In a TV commercial released Wednesday, Cindy Sheehan, a 47-year-old woman from Vacaville, Calif., whose 24-year-old son was killed in Sadr City in April, speaks directly to George W. Bush.
Shot in black-and-white, her soft voice cracking, she says, "I imagined it would hurt if one of my kids was killed, but I never thought it would hurt this bad, especially someone so honest and brave as Casey, my son. When you haven't been honest with us, when you and your advisors rushed us into this war. How do you think we felt when we heard the Senate report that said there was no link between Iraq and 9/11?"
This is one of four new ads featuring relatives of soldiers killed in Iraq, produced by a new political action committee called RealVoices.org. At a time when soldiers' parents have been arrested at Bush rallies and thrown out of the Republican National Convention for trying to make themselves heard, Real Voices was formed to broadcast the excruciating messages of those who feel that their loved ones' lives were wasted in Iraq.
Real Voices is spending $200,000 on its initial ad buy while trying to raise more money. Each one of the spots is bitter and searing. In one, Raphael Zappala, whose 30-year-old brother was killed in Baghdad while searching a warehouse for weapons of mass destruction, says, "My brother died trying to make an honest man out of George W. Bush, needlessly. He was betrayed by the lies of his commander in chief. And the troops still in Iraq are being betrayed." Another features a California mother named Jane Bright, who remains livid about Bush's rash "Bring 'em on!" challenge. "Mr. Bush," she says, "I have no way of knowing whether the insurgent who killed my son ever heard your foolish taunt. But thanks to you, Mr. President, I have the rest of my life to wonder about it."
Sheehan tells Salon that she has never been politically active before. But speaking out against Bush is a way to assuage a tiny bit of the futility she feels about her son's death. "I need to speak out for what I think is right, and I have this chance right now because people want to listen to me," she says. "If I didn't do that, I wouldn't be able to get up in the morning or face a new day, because every day for me is like a new April 4, when my son was killed."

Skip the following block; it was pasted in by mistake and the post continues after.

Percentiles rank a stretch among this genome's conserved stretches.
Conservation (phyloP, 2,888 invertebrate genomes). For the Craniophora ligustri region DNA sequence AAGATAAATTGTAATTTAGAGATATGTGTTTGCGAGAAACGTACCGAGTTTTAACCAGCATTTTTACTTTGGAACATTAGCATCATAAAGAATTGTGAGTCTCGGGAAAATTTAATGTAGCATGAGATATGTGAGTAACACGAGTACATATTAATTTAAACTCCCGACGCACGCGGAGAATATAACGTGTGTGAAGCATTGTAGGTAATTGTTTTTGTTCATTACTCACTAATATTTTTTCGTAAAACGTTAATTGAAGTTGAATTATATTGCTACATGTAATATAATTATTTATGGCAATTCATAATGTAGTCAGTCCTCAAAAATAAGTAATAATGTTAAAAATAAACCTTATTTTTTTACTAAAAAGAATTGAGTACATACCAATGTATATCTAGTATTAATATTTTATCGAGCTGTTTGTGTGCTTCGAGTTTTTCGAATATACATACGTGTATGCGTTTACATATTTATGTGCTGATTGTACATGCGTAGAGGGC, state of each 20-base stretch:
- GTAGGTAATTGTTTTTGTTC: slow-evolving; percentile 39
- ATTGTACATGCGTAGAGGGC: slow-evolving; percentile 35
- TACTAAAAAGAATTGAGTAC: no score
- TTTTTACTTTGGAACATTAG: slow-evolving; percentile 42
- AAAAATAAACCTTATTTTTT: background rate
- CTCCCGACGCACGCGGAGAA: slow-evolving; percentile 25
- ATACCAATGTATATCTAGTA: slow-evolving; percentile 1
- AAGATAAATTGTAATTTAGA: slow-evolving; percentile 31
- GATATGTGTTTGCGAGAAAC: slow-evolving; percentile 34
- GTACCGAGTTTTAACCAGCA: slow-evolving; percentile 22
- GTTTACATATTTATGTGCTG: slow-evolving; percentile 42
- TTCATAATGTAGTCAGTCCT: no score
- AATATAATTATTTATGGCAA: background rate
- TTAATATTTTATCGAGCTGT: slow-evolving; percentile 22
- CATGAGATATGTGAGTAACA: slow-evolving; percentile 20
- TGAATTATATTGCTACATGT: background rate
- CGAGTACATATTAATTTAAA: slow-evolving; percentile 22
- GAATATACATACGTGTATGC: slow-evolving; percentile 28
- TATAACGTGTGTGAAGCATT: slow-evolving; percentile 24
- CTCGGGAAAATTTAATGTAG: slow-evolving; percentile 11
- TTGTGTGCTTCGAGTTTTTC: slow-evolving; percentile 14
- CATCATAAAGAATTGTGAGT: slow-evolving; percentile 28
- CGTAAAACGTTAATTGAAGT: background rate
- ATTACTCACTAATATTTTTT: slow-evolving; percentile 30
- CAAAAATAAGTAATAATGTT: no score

Since her son died, Sheehan has tormented herself for not doing more to fight Bush four years ago. "My biggest regret in my entire life is that when Bush was selected as president by the Supreme Court that I didn't go out and say, 'No, this is B.S., we can't stop this election until we count every single vote.' I just regret it so much. I don't know if I did something more maybe my son would still be alive."
One might think that Sheehan's sacrifice would protect her from assaults by the right-wing patriotism police, but one would be wrong. Since she started speaking out, she's been attacked as a political opportunist and accused of treason.
"I have had people tell me that what I'm doing is supporting terrorists and that my son would be ashamed of me," she says. "I was on a radio call-in show on Sunday morning, and I had a lot of people call me a traitor."
Still, she plans to continue speaking out, joining a growing list of people channeling their grief into activism. There's Lila Lipscomb, the bereft mother from "Fahrenheit 9/11." There's Fernando Suarez del Solar, who crashed the Republican National Convention with a poster bearing a picture of his son, a Marine named Jesus, and the words, "Bush lied, my son died." There's Sue Sapir Niederer, who wore a T-shirt saying "President Bush You Killed My Son" to a campaign rally featuring Laura Bush, and ended up being arrested and charged with "defiant trespassing," even though she had a ticket for the event. And there are more like them coming forth every day.
Speaking about those who want her to shut up, Sheehan says, "I think those people are traitors, because my son and millions of brave Americans before him have died for my right to speak out against the government."